Guest “He fought the law and the law won,” by David Middleton
Days after climate talks, U.S. to hold huge crude oil sale in the Gulf of Mexico
By — Matthew Brown, Associated Press
By — Janet McConnaughey, Associated Press
Economy Nov 16, 2021 6:30 PM EST
NEW ORLEANS (AP) — The U.S. Interior Department on Wednesday will auction vast oil reserves in the Gulf of Mexico estimated to hold up to 1.1 billion barrels of crude, the first such sale under President Joe Biden and a harbinger of the challenges he faces to reach climate goals that depend on deep cuts in fossil fuel emissions.
The livestreamed sale will invite energy companies to bid on drilling leases across some 136,000 square miles (352,000 square kilometers) — about twice the area of Florida.
It will take years to develop the leases before companies start pumping crude. That means they could keep producing long past 2030, when scientists say the world needs to be well on the way to cutting greenhouse gas emissions to avoid catastrophic climate change.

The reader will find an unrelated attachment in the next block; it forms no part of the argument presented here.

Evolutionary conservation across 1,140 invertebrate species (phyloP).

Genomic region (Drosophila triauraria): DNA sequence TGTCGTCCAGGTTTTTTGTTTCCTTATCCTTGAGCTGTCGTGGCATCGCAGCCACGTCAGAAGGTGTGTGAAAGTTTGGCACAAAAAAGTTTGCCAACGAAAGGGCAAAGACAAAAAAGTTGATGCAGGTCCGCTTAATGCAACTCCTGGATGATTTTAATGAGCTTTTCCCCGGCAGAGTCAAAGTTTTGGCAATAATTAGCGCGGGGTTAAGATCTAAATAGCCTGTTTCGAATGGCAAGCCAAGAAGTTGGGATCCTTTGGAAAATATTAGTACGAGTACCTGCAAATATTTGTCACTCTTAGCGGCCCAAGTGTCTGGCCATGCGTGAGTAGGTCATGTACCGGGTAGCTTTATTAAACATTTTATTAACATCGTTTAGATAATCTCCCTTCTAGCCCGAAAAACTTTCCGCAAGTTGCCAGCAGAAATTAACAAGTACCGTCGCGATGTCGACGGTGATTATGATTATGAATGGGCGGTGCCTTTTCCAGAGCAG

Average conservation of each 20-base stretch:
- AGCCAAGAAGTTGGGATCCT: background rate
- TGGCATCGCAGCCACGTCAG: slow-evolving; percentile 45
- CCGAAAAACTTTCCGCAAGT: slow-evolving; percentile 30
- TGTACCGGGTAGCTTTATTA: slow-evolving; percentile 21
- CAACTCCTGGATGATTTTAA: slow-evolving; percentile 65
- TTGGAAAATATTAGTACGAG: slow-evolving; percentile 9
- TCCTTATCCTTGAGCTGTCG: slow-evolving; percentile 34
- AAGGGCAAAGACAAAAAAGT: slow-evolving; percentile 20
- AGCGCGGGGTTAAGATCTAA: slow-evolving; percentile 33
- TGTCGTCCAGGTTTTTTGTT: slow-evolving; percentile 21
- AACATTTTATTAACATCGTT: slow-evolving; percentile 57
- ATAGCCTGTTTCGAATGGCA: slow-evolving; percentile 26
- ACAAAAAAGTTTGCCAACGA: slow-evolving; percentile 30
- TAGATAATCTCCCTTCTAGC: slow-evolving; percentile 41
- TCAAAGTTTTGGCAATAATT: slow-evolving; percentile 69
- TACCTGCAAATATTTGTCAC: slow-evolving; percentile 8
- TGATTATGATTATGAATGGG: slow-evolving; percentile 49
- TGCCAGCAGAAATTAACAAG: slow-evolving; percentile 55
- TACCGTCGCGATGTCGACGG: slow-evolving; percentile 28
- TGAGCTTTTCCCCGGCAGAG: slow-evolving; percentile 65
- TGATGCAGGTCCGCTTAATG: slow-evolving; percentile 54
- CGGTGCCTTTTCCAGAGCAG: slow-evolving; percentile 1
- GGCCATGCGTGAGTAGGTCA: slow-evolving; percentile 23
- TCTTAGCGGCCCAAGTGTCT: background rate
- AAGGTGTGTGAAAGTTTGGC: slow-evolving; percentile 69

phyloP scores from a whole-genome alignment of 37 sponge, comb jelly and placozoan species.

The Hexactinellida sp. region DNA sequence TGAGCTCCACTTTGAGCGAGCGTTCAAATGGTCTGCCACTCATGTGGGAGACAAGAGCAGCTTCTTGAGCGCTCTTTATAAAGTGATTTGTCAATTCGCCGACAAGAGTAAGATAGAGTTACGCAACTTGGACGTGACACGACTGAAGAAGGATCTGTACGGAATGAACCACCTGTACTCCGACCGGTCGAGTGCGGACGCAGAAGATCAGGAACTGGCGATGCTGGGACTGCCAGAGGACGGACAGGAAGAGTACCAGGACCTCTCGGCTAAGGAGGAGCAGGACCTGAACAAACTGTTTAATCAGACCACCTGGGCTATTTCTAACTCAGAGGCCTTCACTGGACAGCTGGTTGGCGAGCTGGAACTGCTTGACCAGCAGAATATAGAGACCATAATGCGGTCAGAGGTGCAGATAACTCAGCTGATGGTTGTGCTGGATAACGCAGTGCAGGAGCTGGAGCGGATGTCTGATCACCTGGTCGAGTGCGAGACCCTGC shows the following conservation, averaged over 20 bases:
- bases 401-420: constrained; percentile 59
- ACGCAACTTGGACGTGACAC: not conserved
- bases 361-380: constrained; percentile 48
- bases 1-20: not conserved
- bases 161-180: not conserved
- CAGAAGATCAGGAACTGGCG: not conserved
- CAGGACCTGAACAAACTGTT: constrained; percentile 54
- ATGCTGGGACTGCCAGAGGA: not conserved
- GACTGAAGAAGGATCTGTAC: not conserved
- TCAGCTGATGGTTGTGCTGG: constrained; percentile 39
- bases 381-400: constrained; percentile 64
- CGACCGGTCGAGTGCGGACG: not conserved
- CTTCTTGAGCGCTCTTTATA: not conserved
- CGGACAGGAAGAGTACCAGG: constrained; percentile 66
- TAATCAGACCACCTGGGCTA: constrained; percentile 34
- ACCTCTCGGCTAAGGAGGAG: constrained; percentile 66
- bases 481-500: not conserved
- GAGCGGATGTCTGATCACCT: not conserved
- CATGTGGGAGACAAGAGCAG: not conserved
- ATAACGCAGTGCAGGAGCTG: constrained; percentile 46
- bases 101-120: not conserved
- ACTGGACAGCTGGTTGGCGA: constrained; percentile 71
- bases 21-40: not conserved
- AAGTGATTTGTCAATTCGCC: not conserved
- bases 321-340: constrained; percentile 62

The auction comes after a federal judge in a lawsuit brought by Republican states rejected a suspension of fossil fuel sales that Biden imposed when he first took office.
A couple of points:
- No “reserves” are being auctioned off.
- This bit is fracking hilarious:
That means they could keep producing long past 2030, when scientists say the world needs to be well on the way to cutting greenhouse gas emissions to avoid catastrophic climate change.
Larry the Cable Guy would say:
About 300 leases received bids, mostly deepwater tracts.
- Lease Sale Map – Bid Distribution (November 17, 2021): pdf file
- Active Leases and Bids Received Map (November 17, 2021): pdf file
- Blocks Receiving Bids (November 17, 2021)
Oddly enough, ExxonMobil submitted bids on 94 blocks on the shelf (shallow water). My hunch is that the ExxonMobil bids in the Brazos, Galveston and High Island areas are related to this…